How My 4-Month Old Made His Own Decision to Stop Nursing

If you remember, on Wednesday with Rhys’s 4 Month Update, I noted that I had stopped nursing Halloween weekend. Sadly, it wasn’t my choice…it was Rhys’s.

I had always wanted to nurse. It wasn’t because Rhys would give immunities (that was a plus, though). It wasn’t because it was the cheaper way (although that really helped us). It wasn’t because it is the “all-natural experience” like natural birthing and attachment-baby-led parenting, and baby wearing (although those parents who do all that, good for them).

No. It was because I wanted to. I was becoming a mother, and to me, that is the epitome of motherhood. I mean, how much closer can you be when your child needs you and your body produces exactly what they need? The bond is just so strong. I can’t even explain it. It felt like Rhys and I were one and the same. The love that exuded during those nursing sessions was the exact same love I felt for Justin on the day we were sealed for all time and eternity.

While I was pregnant, I remember hearing and reading all these horror stories about cracking and bleeding and bruising the first few weeks. My obstetrician even gave me a prescription for a cream. He said, “You have red hair, and red head’s skin tend to be more sensitive.” I know it would hurt the first few weeks, and that is why many women give up in the first few weeks.

The first week or so, Rhys did have trouble with latching, and I was pretty banged up. However, although I was very sore for the first few minutes, I loved every single time I could nurse him. And, I felt proud of myself. It wasn’t as hard as I thought it would be to endure. And, I don’t even like using the word endure, because I feel that is too strong.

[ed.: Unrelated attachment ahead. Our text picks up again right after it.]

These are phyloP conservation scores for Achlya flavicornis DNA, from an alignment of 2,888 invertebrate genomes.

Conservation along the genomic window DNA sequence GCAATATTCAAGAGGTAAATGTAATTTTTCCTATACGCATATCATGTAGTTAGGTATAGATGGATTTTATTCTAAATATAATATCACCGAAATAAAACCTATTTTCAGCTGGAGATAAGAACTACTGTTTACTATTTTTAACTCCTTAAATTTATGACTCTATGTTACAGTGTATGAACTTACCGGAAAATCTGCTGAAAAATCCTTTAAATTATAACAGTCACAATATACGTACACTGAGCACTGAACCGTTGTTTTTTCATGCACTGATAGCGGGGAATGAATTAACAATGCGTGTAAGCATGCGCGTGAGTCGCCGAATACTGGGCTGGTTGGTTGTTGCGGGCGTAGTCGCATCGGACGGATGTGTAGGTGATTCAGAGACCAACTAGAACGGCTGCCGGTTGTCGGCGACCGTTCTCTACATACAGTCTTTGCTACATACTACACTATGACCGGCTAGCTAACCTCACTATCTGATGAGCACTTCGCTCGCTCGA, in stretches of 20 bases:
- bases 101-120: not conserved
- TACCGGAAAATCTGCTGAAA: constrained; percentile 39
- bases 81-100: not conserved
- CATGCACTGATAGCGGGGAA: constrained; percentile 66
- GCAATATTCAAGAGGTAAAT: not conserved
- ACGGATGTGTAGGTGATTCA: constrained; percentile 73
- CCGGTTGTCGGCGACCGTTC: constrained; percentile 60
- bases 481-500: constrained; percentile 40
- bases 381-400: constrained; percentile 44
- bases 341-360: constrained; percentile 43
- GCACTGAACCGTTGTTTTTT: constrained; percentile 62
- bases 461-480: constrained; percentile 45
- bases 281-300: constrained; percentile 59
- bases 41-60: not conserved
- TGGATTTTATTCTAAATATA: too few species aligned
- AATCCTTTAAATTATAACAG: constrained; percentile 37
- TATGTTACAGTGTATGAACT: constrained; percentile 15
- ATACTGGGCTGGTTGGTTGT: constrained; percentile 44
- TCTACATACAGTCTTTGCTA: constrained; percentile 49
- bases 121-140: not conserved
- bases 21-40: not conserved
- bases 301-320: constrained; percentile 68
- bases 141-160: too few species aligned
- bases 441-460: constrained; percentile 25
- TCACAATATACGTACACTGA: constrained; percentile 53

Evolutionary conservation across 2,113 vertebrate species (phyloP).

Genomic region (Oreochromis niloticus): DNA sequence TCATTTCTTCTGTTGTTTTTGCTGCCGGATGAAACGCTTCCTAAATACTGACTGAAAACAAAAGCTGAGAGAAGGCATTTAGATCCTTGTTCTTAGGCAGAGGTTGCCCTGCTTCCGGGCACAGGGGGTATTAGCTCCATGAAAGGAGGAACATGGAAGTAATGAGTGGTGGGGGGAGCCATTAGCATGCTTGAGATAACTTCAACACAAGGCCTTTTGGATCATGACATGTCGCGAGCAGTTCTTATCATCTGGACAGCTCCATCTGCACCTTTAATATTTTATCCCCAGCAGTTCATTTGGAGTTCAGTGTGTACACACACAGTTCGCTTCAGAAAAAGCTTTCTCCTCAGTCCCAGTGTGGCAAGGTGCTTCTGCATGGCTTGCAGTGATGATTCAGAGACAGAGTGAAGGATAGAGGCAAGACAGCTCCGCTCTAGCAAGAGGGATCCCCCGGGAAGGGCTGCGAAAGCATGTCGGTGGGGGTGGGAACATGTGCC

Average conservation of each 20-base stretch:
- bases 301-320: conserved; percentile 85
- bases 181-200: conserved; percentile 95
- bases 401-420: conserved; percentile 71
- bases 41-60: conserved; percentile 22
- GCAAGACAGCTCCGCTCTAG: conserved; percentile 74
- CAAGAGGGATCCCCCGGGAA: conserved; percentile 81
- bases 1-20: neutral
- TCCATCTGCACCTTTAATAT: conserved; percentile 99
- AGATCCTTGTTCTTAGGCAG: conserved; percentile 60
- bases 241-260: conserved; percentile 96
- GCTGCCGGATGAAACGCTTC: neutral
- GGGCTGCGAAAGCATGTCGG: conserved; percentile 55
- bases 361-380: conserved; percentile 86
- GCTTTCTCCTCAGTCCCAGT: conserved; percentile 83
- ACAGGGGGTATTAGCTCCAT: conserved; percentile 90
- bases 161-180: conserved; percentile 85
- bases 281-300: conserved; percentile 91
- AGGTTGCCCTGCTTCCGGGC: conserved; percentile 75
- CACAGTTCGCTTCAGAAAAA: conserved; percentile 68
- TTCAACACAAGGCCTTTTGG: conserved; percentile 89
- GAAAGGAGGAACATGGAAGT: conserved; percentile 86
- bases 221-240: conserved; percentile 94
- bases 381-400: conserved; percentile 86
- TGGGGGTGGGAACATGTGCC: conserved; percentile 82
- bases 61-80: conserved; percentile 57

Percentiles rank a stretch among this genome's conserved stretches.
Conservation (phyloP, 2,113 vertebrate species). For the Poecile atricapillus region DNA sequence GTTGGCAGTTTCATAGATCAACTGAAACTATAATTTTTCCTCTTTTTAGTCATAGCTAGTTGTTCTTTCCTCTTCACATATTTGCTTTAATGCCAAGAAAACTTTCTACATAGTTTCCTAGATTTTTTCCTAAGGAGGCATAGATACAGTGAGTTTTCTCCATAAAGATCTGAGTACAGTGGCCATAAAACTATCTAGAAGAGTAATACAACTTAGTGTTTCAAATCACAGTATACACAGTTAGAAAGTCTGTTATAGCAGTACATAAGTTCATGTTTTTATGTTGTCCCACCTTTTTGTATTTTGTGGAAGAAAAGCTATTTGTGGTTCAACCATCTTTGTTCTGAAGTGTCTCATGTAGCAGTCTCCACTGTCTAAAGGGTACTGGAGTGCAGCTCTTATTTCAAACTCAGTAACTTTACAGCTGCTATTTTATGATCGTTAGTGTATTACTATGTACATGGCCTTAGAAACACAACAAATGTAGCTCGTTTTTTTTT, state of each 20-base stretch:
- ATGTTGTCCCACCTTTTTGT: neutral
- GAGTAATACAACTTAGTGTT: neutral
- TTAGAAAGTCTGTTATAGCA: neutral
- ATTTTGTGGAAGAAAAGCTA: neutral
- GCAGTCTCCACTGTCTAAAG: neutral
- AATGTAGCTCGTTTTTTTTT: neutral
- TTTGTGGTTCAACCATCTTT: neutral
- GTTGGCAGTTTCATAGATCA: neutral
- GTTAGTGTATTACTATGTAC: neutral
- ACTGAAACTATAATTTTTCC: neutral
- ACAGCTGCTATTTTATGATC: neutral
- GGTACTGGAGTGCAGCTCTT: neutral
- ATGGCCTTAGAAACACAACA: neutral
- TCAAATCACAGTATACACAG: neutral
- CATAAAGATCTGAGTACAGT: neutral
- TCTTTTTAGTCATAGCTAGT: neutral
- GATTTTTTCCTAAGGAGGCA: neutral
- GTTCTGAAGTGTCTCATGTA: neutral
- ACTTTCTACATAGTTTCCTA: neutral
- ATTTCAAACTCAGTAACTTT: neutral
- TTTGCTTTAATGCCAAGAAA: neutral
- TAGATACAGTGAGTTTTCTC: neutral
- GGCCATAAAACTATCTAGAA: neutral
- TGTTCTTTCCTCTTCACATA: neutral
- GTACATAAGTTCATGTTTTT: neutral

Since I started teaching a month and half after I gave birth to Rhys, he has been taking one bottle a day of pumped milk. Well, Rhys got sick at 2.5 months old. He had a really bad sore throat, and nursing was extraordinarily hard for him. One day, he tried to nurse for less than 5 minutes, then just screamed and screamed and screamed. So, my mom came and helped me. We warmed up some of my frozen milk, but I didn’t have much of a supply. So, after we fed him, we went to go get some formula to help him through the weekend with his sore throat.

After a lot of milk or formula bottles that weekend, Rhys was kind of finicky nursing. Some days he’d be willing to nurse. Other times, he’d want the immediate satisfaction of the bottle. My supply started to decrease. So, I went off birth control, took fenugreek pills, and tried pumping more. I’d try to make Rhys nurse, but as he got more aware and distracted and liking the instant ease of the bottle, he’d always push away from me, take a suck, then detach, or just scream until I stopped forcing him. At about 3 months, he wouldn’t even dare nursing right before bed–he’d only take a bottle. So, I pumped and pumped at home and at work, in the morning, noon, and night. But, what I was able to pump was less and less, which I didn’t understand as I knew I had more of a supply.